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Casey Clabough

Casey Clabough teaches in the Etowah Valley low-residency MFA program and is a former fellow at the Virginia Foundation for the Humanities.


George Garrett’s South

Spring 2006 | Essays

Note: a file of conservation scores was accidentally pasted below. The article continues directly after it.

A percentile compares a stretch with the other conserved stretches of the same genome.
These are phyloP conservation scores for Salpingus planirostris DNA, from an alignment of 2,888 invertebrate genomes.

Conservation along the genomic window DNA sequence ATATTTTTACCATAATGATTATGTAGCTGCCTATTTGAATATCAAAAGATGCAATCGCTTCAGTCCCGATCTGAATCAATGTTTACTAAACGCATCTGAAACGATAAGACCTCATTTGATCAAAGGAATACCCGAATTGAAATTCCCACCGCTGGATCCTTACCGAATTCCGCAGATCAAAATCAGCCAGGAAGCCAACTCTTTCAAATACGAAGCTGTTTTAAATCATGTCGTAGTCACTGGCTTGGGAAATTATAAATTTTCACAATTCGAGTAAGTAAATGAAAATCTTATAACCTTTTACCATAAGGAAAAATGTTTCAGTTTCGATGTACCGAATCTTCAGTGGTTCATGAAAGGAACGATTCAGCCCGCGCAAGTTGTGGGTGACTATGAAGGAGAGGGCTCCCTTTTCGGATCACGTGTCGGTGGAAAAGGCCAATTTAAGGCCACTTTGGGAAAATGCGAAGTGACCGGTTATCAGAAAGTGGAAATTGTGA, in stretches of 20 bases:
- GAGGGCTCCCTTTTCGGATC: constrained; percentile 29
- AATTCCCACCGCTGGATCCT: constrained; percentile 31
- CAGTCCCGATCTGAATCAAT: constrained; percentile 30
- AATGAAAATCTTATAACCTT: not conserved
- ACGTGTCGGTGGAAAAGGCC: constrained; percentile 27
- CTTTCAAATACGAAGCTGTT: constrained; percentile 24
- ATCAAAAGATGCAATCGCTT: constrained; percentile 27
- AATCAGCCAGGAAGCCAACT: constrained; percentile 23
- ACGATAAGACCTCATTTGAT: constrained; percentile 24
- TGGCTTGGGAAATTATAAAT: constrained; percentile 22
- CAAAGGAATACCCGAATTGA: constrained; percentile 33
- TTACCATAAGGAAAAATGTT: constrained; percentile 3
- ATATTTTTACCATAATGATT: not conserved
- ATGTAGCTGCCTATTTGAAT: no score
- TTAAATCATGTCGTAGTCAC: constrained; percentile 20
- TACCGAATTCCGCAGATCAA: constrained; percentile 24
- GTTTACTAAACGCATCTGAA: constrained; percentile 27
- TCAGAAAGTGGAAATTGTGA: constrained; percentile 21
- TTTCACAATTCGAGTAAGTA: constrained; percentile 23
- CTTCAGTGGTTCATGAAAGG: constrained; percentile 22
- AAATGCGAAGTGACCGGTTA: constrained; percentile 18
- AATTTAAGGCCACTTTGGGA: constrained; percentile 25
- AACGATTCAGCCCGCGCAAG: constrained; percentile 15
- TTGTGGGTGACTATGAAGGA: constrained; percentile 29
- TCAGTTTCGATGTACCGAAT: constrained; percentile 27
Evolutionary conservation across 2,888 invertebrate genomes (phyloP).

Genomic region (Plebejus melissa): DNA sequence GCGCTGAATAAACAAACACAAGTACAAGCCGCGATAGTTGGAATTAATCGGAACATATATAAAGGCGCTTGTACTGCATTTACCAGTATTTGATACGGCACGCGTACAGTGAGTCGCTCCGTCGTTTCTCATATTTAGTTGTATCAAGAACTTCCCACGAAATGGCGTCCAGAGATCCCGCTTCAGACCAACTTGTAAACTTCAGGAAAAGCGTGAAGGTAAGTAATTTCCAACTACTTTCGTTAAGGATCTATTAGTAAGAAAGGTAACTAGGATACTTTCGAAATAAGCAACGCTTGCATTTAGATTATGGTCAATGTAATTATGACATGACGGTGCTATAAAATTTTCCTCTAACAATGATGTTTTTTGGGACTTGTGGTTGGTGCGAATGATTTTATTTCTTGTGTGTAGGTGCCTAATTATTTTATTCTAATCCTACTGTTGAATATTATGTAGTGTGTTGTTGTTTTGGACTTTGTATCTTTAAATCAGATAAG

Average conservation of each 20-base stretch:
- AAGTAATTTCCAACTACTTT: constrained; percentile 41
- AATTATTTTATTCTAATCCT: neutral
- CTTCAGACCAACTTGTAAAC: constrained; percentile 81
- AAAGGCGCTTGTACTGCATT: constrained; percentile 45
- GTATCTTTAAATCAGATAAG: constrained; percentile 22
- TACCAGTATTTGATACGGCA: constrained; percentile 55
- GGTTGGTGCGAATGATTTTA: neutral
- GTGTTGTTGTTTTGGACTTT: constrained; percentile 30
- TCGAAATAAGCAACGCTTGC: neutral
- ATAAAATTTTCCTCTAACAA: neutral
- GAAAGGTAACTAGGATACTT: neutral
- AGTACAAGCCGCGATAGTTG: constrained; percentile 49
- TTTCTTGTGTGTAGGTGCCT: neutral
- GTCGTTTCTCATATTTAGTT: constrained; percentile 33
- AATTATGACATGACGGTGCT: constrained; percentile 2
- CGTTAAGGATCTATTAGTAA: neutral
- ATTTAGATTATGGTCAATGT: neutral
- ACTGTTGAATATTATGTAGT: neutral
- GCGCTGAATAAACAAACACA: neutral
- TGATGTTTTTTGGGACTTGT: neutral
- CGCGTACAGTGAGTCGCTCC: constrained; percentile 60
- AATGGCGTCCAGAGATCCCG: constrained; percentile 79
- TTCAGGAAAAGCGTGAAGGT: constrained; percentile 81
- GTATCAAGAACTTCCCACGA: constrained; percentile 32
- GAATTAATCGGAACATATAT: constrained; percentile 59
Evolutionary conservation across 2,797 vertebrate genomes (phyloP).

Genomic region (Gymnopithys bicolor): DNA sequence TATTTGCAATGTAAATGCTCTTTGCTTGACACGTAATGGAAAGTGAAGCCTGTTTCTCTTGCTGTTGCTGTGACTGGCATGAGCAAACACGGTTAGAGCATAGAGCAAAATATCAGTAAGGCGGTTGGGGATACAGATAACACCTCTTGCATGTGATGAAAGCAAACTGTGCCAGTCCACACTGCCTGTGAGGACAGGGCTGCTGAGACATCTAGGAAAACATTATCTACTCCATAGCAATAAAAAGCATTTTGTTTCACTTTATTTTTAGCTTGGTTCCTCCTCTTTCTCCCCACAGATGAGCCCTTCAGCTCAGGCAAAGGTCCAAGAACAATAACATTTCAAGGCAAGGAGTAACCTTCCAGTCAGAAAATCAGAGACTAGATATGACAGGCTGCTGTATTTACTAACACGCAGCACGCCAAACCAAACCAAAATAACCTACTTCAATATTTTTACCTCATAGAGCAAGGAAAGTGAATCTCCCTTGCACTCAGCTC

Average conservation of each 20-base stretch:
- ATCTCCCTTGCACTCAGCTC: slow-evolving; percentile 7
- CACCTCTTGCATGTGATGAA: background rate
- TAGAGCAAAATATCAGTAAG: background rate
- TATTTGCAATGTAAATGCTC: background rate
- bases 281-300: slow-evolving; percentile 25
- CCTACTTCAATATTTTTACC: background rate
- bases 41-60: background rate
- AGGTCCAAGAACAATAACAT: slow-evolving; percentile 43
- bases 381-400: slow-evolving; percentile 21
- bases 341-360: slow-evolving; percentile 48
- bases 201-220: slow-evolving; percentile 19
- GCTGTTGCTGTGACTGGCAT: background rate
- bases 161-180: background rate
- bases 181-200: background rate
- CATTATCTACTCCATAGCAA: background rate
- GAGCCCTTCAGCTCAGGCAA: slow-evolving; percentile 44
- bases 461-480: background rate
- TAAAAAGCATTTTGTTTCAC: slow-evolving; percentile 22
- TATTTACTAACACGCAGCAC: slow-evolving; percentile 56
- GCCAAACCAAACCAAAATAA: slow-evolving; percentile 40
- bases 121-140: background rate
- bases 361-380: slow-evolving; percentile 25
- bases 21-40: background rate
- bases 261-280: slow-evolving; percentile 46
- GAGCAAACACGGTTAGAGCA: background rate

As strange as it might seem, these issues and revelations are not particularly new or unrecognized in the literature of the American South, a regional genre of writing long conversant with the pressures and complexities of national and, increasingly, international discourses and economies. After all, with the notable exceptions of university presses and marvels such as Algonquin Books, it is to the large (inter)national presses and the still-dominant literary region of the Northeast that southern writers continue to turn, and often move into, in the hopes of garnering publication and reputation. This long-standing diasporic intellectual trend—lamented by writers as far apart in chronology and sensibility as William Gilmore Simms and Lee Smith—also manifests itself on the international level, as witnessed by Faulkner conferences in China and the odd phenomenon of Christine Chaufour-Verheyen’s work of criticism William Styron: Le 7e jour appearing in France as a mass-market paperback and outselling hosts of novels.